A former Texas energy regulator has found a new job.
Barry Smitherman, the only person to have served both on the Texas Railroad Commission and the state’s Public Utility Commission, will practice energy law at Vinson and Elkins, the international law firm announced Tuesday.
Working from Austin, he will advise energy industry clients that have business before federal and state agencies throughout the country, the firm said. Smitherman will also be involved in litigation and transactions.
Vinson and Elkins’ “robust energy practice provides the perfect opportunity for me to leverage the insights I gained with the Railroad Commission and Public Utility Commission,” Smitherman said in a statement. “I am excited to embark on this next stage of my career.”
“Barry possesses a unique combination of public and private sector knowledge that will benefit our clients and numerous practices within our firm,” Mark Kelly, chairman of Vinson and Elkins, said in a statement.
The fourth-generation Texan left the Railroad Commission at the end of 2014. He finished third in the 2014 Republican primary race for attorney general. Ryan Sitton now fills his seat on the three-member commission.
Appointed to the Railroad Commission in 2011 and re-elected the next year, Smitherman helped oversee a historic surge in oil and gas production. Spurred by technological advances like hydraulic fracturing, Texas reached production numbers unseen in more than three decades. The commission – which jointly regulates and champions the industry – also drew increased scrutiny from those who raised concerns about the industry’s impact on the environment and public health.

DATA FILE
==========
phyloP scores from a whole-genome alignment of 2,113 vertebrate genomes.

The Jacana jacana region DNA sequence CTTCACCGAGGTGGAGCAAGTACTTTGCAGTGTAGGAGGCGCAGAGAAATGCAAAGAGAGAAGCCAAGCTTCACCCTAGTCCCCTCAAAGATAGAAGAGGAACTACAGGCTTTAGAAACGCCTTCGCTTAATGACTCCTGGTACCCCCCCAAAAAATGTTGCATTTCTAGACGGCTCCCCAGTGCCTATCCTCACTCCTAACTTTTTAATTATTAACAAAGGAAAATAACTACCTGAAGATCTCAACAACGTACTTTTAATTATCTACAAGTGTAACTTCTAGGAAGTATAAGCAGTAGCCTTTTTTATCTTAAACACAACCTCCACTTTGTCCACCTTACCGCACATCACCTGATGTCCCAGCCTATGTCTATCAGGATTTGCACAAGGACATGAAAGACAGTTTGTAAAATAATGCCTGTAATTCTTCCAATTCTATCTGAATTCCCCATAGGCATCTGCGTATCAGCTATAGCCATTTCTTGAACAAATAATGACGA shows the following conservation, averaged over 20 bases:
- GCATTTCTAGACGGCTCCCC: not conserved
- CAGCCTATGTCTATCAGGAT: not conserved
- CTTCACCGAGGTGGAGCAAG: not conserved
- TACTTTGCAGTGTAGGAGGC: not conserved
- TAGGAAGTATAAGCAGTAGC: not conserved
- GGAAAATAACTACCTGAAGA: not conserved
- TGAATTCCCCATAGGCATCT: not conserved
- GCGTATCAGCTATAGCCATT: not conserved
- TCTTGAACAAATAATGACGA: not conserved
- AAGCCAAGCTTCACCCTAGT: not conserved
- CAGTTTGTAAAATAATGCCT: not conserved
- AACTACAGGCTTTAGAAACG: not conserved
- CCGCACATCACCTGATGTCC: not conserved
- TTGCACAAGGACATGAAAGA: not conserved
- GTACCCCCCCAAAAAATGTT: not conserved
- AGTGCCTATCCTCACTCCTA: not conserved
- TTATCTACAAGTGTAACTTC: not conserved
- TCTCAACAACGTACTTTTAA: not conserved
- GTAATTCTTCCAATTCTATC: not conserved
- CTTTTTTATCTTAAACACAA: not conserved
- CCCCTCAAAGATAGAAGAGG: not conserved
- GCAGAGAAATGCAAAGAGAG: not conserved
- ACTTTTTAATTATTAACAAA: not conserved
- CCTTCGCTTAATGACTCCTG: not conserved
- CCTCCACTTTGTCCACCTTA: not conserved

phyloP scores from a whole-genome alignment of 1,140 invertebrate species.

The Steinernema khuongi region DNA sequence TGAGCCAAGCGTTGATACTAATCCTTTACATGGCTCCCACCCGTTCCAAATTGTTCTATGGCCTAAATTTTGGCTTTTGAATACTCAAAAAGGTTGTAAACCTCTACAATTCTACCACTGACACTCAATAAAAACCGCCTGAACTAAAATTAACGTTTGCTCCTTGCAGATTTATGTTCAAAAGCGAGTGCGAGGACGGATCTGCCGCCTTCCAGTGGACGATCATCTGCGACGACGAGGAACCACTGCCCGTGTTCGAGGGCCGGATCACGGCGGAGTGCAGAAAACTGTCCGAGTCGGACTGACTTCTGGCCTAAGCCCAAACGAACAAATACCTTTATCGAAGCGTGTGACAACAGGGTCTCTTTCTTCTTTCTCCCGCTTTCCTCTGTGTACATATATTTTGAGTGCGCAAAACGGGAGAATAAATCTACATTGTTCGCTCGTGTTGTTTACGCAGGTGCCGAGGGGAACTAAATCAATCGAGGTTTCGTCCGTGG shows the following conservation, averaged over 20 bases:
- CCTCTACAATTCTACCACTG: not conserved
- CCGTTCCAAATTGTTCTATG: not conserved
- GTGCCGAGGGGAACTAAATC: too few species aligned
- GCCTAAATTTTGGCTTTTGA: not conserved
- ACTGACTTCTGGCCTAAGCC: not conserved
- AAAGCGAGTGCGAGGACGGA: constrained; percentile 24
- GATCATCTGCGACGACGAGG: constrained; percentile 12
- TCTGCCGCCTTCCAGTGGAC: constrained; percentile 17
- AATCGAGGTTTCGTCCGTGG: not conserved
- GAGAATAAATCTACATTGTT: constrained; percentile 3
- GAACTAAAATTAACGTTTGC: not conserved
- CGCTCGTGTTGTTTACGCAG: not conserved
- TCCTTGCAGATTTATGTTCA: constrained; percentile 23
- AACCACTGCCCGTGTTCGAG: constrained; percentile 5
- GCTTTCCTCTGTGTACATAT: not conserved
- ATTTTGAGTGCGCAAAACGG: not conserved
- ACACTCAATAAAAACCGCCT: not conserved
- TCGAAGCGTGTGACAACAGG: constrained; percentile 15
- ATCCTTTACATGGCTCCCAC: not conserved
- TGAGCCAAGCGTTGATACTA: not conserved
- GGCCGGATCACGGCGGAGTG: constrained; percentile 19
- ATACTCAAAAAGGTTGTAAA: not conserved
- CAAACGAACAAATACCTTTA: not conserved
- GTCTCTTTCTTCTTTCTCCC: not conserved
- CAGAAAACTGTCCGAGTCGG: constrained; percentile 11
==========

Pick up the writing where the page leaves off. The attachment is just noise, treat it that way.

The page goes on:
Smitherman, who chaired the commission from early 2012 until August 2014, oversaw a major overhaul of well construction requirements related to related to casing, cementing, drilling, well control and completions.
He also helped successfully fight legislative efforts to overhaul the agency, with included changing the commission’s name, shortening the period in which commissioners can raise campaign funds, barring commissioners from accepting contributions from parties with business before the commission, and requiring commissioners to resign before running for another office.
A fierce critic of federal intervention in Texas energy policy, Smitherman once called for a “conservative crusade” against the Environmental Protection Agency.
Before joining the Railroad Commission, Smitherman spent more than six years on the Public Utility Commission – half that time as its chairman. There, he helped spearhead the 3,600-mile Competitive Renewable Energy Zone power line project – built to send wind and other electricity from West Texas to growing cities in the east. The $7 billion project helped make Texas the nation’s leader in wind energy production.
Smitherman previously held jobs as an investment banker, prosecutor and bond attorney.